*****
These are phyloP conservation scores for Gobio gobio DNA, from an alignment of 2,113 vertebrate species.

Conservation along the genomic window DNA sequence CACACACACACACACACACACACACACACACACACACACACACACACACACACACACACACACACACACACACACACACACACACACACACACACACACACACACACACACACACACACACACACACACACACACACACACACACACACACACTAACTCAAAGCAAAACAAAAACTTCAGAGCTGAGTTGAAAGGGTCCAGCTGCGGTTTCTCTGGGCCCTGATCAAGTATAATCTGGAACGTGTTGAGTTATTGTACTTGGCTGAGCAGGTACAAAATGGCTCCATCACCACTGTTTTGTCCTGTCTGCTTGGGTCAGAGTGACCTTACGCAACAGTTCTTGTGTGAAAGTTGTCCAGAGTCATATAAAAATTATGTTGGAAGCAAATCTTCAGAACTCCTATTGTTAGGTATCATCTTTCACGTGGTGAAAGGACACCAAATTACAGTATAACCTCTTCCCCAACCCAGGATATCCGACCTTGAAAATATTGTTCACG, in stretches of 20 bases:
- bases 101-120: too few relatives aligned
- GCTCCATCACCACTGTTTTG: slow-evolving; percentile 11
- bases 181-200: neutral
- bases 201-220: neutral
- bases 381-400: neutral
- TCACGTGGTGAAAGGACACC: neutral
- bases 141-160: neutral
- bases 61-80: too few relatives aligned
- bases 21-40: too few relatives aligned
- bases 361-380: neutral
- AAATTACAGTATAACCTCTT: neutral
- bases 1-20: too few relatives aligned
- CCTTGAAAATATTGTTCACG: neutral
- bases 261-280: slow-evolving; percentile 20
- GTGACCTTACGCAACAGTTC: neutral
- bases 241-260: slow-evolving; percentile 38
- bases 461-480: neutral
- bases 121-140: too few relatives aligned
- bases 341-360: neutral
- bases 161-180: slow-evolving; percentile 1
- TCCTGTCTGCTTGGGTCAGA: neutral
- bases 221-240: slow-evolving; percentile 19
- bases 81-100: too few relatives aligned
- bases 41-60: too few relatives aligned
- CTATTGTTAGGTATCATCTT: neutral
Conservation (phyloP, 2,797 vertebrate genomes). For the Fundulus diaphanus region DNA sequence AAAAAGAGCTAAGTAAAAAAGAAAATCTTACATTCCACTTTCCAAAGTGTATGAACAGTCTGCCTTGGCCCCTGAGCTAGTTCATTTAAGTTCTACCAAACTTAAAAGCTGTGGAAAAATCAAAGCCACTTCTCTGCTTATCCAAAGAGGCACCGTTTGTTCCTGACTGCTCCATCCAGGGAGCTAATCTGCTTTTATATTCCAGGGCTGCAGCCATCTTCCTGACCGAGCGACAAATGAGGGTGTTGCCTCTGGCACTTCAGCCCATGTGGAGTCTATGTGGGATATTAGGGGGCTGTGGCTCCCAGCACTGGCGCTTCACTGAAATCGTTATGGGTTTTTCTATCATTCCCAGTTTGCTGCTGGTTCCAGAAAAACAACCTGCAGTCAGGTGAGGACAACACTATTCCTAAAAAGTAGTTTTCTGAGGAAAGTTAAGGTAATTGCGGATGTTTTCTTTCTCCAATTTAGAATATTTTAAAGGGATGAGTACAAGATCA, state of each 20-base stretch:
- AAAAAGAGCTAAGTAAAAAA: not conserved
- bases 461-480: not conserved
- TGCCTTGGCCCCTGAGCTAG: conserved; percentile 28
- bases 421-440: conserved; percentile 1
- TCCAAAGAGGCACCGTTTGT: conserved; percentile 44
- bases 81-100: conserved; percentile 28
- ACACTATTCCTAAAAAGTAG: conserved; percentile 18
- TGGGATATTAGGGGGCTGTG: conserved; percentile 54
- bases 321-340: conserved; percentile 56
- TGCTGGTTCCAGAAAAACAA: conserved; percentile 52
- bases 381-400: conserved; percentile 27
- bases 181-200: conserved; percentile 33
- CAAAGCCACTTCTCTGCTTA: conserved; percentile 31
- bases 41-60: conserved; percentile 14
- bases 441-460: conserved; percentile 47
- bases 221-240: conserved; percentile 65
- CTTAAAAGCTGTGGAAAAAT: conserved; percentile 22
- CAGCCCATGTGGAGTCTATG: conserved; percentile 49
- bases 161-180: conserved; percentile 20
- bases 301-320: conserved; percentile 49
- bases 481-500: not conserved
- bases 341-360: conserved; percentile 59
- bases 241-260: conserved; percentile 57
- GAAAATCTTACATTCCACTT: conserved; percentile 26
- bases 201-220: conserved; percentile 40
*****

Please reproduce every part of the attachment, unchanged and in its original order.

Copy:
These are phyloP conservation scores for Gobio gobio DNA, from an alignment of 2,113 vertebrate species.

Conservation along the genomic window DNA sequence CACACACACACACACACACACACACACACACACACACACACACACACACACACACACACACACACACACACACACACACACACACACACACACACACACACACACACACACACACACACACACACACACACACACACACACACACACACACACTAACTCAAAGCAAAACAAAAACTTCAGAGCTGAGTTGAAAGGGTCCAGCTGCGGTTTCTCTGGGCCCTGATCAAGTATAATCTGGAACGTGTTGAGTTATTGTACTTGGCTGAGCAGGTACAAAATGGCTCCATCACCACTGTTTTGTCCTGTCTGCTTGGGTCAGAGTGACCTTACGCAACAGTTCTTGTGTGAAAGTTGTCCAGAGTCATATAAAAATTATGTTGGAAGCAAATCTTCAGAACTCCTATTGTTAGGTATCATCTTTCACGTGGTGAAAGGACACCAAATTACAGTATAACCTCTTCCCCAACCCAGGATATCCGACCTTGAAAATATTGTTCACG, in stretches of 20 bases:
- bases 101-120: too few relatives aligned
- GCTCCATCACCACTGTTTTG: slow-evolving; percentile 11
- bases 181-200: neutral
- bases 201-220: neutral
- bases 381-400: neutral
- TCACGTGGTGAAAGGACACC: neutral
- bases 141-160: neutral
- bases 61-80: too few relatives aligned
- bases 21-40: too few relatives aligned
- bases 361-380: neutral
- AAATTACAGTATAACCTCTT: neutral
- bases 1-20: too few relatives aligned
- CCTTGAAAATATTGTTCACG: neutral
- bases 261-280: slow-evolving; percentile 20
- GTGACCTTACGCAACAGTTC: neutral
- bases 241-260: slow-evolving; percentile 38
- bases 461-480: neutral
- bases 121-140: too few relatives aligned
- bases 341-360: neutral
- bases 161-180: slow-evolving; percentile 1
- TCCTGTCTGCTTGGGTCAGA: neutral
- bases 221-240: slow-evolving; percentile 19
- bases 81-100: too few relatives aligned
- bases 41-60: too few relatives aligned
- CTATTGTTAGGTATCATCTT: neutral
Conservation (phyloP, 2,797 vertebrate genomes). For the Fundulus diaphanus region DNA sequence AAAAAGAGCTAAGTAAAAAAGAAAATCTTACATTCCACTTTCCAAAGTGTATGAACAGTCTGCCTTGGCCCCTGAGCTAGTTCATTTAAGTTCTACCAAACTTAAAAGCTGTGGAAAAATCAAAGCCACTTCTCTGCTTATCCAAAGAGGCACCGTTTGTTCCTGACTGCTCCATCCAGGGAGCTAATCTGCTTTTATATTCCAGGGCTGCAGCCATCTTCCTGACCGAGCGACAAATGAGGGTGTTGCCTCTGGCACTTCAGCCCATGTGGAGTCTATGTGGGATATTAGGGGGCTGTGGCTCCCAGCACTGGCGCTTCACTGAAATCGTTATGGGTTTTTCTATCATTCCCAGTTTGCTGCTGGTTCCAGAAAAACAACCTGCAGTCAGGTGAGGACAACACTATTCCTAAAAAGTAGTTTTCTGAGGAAAGTTAAGGTAATTGCGGATGTTTTCTTTCTCCAATTTAGAATATTTTAAAGGGATGAGTACAAGATCA, state of each 20-base stretch:
- AAAAAGAGCTAAGTAAAAAA: not conserved
- bases 461-480: not conserved
- TGCCTTGGCCCCTGAGCTAG: conserved; percentile 28
- bases 421-440: conserved; percentile 1
- TCCAAAGAGGCACCGTTTGT: conserved; percentile 44
- bases 81-100: conserved; percentile 28
- ACACTATTCCTAAAAAGTAG: conserved; percentile 18
- TGGGATATTAGGGGGCTGTG: conserved; percentile 54
- bases 321-340: conserved; percentile 56
- TGCTGGTTCCAGAAAAACAA: conserved; percentile 52
- bases 381-400: conserved; percentile 27
- bases 181-200: conserved; percentile 33
- CAAAGCCACTTCTCTGCTTA: conserved; percentile 31
- bases 41-60: conserved; percentile 14
- bases 441-460: conserved; percentile 47
- bases 221-240: conserved; percentile 65
- CTTAAAAGCTGTGGAAAAAT: conserved; percentile 22
- CAGCCCATGTGGAGTCTATG: conserved; percentile 49
- bases 161-180: conserved; percentile 20
- bases 301-320: conserved; percentile 49
- bases 481-500: not conserved
- bases 341-360: conserved; percentile 59
- bases 241-260: conserved; percentile 57
- GAAAATCTTACATTCCACTT: conserved; percentile 26
- bases 201-220: conserved; percentile 40